UCLA Extension

Spacecraft and Launch Vehicle Design

This course does for spacecraft design what Daniel P. Raymer’s aircraft design short course has long done in that field: provide an entertaining and extensive introduction to the field from an industry perspective and through the use of a cohesive set of design and analysis methods. Topics include the basics of spacecraft and launch vehicle design, orbital mechanics, space and atmospheric flight, propulsion, structures, and systems design. Instruction also includes an entertaining historical perspective and overview of current launch systems and spacecraft.

This course evolved from lecture notes Dr. Raymer developed while teaching at California State University, Northridge, and at NASA-Glenn. It has been presented several times at Boeing’s Delta Launch Vehicle engineering facility.

The course de-emphasizes the chemistry and thermodynamics aspects of rocketry, and instead focuses on the overall vehicle system design process. All material is presented starting from first principles and should be accessible to anyone with a basic engineering background.

Course Objectives

  • Understanding of basics of space flight
  • Ability to perform vehicle sizing and trajectory analysis for boost and orbital flight
  • Definition, derivation, and use of the Rocket Equation
  • Appreciation of current systems and historical context
  • Introduction to vehicle structure, systems, and guidance
  • Understanding of traditional propulsion concepts, including liquid, solid, hybrid, ion, and thermal rockets
  • Introduction to exotic space propulsion concepts, such as nuclear, solar sail, and antimatter
  • Understanding of air-breathing propulsion suitable for initial stages and fly-back boosters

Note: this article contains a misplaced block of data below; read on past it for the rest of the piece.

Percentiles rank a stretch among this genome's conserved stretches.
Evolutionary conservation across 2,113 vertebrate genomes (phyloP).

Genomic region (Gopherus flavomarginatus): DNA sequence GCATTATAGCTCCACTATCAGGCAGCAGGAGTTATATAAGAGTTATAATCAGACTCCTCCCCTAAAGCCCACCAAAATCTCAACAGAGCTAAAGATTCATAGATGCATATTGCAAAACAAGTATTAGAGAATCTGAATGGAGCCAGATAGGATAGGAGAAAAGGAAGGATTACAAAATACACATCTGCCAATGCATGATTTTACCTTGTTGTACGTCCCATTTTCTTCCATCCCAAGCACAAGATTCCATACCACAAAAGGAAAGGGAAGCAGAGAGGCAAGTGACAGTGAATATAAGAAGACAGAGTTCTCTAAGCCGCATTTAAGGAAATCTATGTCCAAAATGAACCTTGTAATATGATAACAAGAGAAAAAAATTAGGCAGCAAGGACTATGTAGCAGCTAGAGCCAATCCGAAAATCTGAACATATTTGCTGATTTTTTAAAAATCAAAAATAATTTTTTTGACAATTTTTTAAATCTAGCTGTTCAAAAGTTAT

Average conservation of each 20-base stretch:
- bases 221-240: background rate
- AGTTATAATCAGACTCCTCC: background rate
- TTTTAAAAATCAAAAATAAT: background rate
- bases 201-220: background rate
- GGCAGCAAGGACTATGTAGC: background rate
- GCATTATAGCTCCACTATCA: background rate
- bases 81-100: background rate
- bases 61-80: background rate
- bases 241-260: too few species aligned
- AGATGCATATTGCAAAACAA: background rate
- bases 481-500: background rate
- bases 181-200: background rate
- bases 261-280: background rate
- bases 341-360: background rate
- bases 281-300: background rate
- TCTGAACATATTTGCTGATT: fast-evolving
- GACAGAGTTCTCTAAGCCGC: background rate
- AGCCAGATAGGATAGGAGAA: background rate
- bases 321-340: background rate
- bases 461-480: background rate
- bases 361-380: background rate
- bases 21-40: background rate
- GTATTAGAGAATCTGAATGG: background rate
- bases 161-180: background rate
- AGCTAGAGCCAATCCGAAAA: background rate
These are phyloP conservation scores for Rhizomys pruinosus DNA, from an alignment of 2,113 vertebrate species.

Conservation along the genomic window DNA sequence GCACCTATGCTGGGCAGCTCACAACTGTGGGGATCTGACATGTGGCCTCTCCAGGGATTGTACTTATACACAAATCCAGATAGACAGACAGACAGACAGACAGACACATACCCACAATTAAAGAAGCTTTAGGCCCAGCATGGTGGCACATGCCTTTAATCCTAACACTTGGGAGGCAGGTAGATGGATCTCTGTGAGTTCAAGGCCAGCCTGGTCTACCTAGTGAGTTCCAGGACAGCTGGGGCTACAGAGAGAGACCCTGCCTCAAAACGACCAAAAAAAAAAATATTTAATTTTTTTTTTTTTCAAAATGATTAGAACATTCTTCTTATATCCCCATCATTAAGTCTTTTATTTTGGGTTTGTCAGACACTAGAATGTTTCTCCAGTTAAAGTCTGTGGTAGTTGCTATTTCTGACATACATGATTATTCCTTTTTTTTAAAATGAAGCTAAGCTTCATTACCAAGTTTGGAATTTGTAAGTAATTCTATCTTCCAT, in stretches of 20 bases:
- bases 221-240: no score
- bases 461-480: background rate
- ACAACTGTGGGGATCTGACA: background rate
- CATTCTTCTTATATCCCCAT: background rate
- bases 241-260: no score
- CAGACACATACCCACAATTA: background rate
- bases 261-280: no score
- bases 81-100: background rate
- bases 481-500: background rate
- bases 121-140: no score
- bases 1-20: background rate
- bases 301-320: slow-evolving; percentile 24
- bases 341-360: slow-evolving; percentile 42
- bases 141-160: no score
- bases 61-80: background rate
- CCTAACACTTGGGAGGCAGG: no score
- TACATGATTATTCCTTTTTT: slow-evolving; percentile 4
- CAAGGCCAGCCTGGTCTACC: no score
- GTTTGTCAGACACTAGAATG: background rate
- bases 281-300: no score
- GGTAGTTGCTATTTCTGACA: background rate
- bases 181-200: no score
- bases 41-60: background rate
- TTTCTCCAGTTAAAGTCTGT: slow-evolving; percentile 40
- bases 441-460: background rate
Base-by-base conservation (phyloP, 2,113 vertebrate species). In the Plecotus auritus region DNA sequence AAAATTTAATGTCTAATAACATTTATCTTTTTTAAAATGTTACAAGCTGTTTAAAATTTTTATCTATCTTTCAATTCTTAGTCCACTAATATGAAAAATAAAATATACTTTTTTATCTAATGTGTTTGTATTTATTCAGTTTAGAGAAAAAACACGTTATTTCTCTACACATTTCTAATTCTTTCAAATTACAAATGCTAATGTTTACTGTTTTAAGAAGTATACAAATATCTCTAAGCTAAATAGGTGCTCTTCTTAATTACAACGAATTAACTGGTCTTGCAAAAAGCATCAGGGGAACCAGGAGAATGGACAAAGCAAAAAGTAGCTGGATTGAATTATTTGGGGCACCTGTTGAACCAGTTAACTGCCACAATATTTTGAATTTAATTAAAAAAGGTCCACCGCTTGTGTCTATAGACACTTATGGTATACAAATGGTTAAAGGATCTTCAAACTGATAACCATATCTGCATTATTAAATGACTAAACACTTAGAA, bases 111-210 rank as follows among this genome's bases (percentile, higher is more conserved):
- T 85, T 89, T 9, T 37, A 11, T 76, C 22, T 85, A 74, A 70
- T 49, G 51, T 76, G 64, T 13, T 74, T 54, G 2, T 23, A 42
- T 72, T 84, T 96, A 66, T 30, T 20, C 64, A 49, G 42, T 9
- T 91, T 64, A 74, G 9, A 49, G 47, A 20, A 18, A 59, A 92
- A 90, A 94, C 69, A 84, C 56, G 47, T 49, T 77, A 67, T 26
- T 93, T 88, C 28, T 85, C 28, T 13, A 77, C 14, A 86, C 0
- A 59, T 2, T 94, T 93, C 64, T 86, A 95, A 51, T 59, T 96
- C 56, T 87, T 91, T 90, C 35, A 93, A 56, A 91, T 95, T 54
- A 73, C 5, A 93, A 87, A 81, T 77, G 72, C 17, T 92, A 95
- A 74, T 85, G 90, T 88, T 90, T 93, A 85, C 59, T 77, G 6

• Aerodynamics overview, including boost-phase lift and drag, hypersonic, and re-entry aero
  • “Conversion training” for aircraft engineers moving into launch vehicle, spacecraft, and hypersonic vehicle design

Course Materials

A copy of all lecture charts plus an Excel spreadsheet for calculating launch and interplanetary trajectories and their propellant mass requirements are distributed on the first day of the course. These materials are for participants only and are not for sale.

Coordinator and Lecturer

Daniel P. Raymer, PhD, President, Conceptual Research Corporation, Sylmar, California. Dr. Raymer is a recognized expert in the areas of aerospace vehicle design, configuration layout, computer-aided design methodologies, and design education. He has consulted for numerous companies, including the RAND Corporation. His previous positions include director of advanced design at Lockheed; director of future missions at the Aerojet Propulsion Research Institute; and project manager of engineering at Rockwell North American Aviation.

Dr. Raymer is the author of the best-selling text, Aircraft Design: A Conceptual Approach (AIAA, 1999); has published more than two dozen articles; and holds three U.S. patents. He regularly teaches short courses in aircraft conceptual design, advanced aircraft design, and aircraft design management, requirements definition, and system engineering. He has received both the Rockwell Engineer of the Year and the AIAA Summerfield Book awards. Dr. Raymer was presented with the Purdue University Outstanding Aerospace Engineer Award, given “to honor those alumni who have distinguished themselves in the aerospace industry.” He is a regular forum speaker at the EAA AirVenture (Oshkosh), and is an active private pilot.

Course Program


  • The New Space Age
  • Applications and Economics
  • A Short History of Astronomy, Orbital Mechanics, and Rocketry
  • Booster and Launch Vehicle Survey and Performance Data

The Rocket Equation

  • Powered Flight and Delta-V Requirements
  • Derivation and Application of Rocket Equation
  • Staging: Concept, Analysis, and its Ugly Secret

Orbital Mechanics

  • Fundamental Principles and Equations
  • Orbit Calculations
  • Orbital Transfer
  • Orbital Plane Change

Launch Vehicle Analysis

  • General Equations of Motion
  • Flight Within an Atmosphere: Subsonic, Supersonic, and Hypersonic
  • Guidance Strategies

Propulsion Options

  • Chemical (Liquid, Solid, and Hybrid)
  • Air Breathing
  • Electric, Nuclear, and Exotic

Components and Design Case Studies

  • Structures and Mass Properties
  • Guidance and Systems
  • Design Case Studies

For more information contact the Short Course Program Office:
shortcourses@uclaextension.edu | (310) 825-3344 | fax (310) 206-2815